Production output in Northern Ireland stagnant as consumer demand ebbs
Output from the manufacturing sector in Northern Ireland and the UK as a whole is experiencing only weak growth as confidence wanes, it has been claimed.
The Markit/CIPS UK Manufacturing purchasing managers' index (PMI) showed a reading of 54.0 last month, lower than the 54.3 for June.
It was the lowest level for manufacturing PMI in three months and marked the weakest expansion rate in 16 months.
While a reading above 50 still indicates growth, economists were expecting a figure of 54.2.
The sector was hit by a slowdown in domestic demand, which offset stronger export orders from the likes of Europe, the US, China and the Middle East.
The strongest growth in both production and new orders was seen among investment goods producers, while consumer goods manufacturing also "fared relatively well".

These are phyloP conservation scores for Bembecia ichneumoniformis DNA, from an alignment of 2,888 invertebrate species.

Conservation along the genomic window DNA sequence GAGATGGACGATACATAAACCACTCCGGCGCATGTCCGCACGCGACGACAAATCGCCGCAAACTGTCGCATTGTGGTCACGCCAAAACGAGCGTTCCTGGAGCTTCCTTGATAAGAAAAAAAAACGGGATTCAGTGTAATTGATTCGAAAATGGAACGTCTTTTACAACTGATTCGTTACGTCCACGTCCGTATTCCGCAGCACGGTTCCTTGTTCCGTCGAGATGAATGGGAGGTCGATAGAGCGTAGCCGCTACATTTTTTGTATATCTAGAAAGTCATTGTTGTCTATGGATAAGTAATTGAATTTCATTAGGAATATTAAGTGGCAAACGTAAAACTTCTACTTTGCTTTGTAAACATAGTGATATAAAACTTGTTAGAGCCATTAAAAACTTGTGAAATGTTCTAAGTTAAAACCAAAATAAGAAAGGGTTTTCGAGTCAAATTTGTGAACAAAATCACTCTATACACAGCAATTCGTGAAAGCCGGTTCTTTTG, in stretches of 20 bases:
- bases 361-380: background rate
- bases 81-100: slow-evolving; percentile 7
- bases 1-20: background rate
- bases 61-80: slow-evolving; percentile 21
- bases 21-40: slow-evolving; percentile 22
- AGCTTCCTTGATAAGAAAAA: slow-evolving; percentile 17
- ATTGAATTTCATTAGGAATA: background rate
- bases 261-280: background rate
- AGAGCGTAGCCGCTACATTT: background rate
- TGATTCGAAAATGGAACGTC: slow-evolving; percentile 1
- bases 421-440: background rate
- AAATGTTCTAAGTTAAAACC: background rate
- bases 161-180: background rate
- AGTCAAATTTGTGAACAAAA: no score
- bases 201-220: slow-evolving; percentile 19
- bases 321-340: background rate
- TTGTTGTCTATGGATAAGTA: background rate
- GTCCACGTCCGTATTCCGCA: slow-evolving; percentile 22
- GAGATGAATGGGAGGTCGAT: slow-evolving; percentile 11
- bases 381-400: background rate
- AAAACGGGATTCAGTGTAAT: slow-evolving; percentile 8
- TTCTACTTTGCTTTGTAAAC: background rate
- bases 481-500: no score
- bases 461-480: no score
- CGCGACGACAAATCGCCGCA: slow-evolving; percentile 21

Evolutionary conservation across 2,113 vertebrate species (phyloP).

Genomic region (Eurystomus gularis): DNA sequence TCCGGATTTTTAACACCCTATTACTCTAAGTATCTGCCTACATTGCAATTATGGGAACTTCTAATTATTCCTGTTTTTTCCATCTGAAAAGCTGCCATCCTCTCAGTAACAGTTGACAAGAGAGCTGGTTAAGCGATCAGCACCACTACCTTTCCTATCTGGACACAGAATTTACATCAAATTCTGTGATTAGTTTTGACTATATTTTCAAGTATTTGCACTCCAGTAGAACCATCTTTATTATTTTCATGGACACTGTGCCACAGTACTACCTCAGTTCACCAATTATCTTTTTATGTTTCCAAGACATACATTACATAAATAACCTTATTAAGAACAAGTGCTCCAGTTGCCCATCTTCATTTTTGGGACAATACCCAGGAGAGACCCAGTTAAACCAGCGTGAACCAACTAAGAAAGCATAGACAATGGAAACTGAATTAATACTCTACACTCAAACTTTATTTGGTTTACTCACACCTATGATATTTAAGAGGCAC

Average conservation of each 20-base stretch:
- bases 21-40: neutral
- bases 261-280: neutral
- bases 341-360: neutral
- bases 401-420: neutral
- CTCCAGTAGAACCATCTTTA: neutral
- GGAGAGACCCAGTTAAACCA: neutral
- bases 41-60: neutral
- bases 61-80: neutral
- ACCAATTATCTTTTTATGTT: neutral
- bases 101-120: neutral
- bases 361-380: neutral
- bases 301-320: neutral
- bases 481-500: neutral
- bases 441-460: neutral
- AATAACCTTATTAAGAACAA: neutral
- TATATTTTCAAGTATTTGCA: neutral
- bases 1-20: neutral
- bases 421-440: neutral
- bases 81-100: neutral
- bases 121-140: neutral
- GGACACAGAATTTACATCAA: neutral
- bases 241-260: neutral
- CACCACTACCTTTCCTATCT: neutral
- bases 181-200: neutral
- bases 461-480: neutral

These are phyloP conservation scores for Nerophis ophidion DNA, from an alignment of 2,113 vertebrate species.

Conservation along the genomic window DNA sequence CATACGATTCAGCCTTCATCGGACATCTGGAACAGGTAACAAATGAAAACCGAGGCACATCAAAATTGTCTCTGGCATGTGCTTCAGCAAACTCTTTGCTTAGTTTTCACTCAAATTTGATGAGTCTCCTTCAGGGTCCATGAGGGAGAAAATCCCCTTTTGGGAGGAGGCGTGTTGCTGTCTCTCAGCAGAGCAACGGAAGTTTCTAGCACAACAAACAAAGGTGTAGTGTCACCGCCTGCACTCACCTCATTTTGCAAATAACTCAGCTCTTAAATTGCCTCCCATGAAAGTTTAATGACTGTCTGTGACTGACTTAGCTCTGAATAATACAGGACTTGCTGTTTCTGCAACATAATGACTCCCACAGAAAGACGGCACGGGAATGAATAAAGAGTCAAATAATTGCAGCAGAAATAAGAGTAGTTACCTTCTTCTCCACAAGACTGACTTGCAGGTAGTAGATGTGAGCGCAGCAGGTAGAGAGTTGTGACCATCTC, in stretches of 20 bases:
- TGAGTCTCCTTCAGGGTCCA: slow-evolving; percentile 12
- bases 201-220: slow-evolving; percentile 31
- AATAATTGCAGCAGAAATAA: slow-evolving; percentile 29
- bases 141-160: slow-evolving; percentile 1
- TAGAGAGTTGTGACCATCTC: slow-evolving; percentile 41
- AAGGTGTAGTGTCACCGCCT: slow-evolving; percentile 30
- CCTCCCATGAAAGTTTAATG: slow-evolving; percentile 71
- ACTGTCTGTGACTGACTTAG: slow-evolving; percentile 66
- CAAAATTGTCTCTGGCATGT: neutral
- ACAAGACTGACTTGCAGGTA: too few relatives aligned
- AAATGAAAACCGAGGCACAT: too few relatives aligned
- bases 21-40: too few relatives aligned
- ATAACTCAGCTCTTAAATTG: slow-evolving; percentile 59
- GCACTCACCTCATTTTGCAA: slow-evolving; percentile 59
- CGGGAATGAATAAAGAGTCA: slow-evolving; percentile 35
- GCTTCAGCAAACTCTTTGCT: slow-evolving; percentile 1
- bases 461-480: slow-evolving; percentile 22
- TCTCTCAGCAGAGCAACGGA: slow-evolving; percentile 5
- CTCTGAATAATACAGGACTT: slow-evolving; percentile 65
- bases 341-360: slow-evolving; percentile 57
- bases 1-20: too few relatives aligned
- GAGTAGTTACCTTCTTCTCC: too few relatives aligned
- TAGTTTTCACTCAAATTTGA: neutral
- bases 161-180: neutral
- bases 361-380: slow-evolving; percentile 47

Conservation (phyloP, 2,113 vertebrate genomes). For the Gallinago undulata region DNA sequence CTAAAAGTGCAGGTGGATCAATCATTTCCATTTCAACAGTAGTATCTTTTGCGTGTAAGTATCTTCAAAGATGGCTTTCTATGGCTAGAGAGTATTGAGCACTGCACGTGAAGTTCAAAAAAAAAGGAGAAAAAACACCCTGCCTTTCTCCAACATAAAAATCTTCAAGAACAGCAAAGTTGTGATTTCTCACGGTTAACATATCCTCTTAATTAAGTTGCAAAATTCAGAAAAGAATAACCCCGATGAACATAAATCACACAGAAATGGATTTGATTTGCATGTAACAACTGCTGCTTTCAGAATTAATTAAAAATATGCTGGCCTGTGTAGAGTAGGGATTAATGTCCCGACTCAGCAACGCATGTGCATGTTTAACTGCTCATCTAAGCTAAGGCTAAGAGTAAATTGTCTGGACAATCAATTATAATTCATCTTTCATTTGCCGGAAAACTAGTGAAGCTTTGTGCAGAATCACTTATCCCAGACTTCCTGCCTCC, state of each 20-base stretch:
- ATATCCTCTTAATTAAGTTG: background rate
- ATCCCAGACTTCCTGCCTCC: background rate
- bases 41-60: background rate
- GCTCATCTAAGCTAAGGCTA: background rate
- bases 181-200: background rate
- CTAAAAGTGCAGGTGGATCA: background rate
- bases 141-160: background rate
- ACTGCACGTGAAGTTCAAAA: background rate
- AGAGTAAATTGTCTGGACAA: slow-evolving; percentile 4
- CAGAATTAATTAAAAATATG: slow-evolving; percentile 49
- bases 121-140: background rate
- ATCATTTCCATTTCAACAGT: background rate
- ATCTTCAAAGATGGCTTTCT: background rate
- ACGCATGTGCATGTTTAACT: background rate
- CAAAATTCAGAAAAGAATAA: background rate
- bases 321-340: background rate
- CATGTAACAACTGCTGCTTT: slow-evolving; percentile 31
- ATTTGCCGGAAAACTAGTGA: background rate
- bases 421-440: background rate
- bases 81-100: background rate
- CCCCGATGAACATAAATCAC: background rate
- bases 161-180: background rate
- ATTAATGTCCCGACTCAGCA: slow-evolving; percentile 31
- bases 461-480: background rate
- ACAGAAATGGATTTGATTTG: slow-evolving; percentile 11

Stephen Kelly, managing director of Manufacturing NI, said the findings of the survey reflected the province's performance - and the findings of its survey with law firm, Tughans, earlier this year.
"Demand is still there, but the rush has gone. Consumer and business confidence is waning, resulting in a slowing down across consumer and business to business customers.
"As reflected in our research alongside Tughans at the start of the summer, firms are calling out for political stability at home and in the UK, for some firm commitments on Brexit, a rapid investment in skills and increased efforts to tackle the cost of business."
Rob Dobson, a director at IHS Markit, which compiles the survey, said: "UK manufacturing started the third quarter on a softer footing, with rates of expansion in output and new orders losing steam. The upturn in the sector has eased noticeably since the back-end of 2017, meaning that manufacturing has failed to provide any meaningful boost to headline GDP growth through the year so far."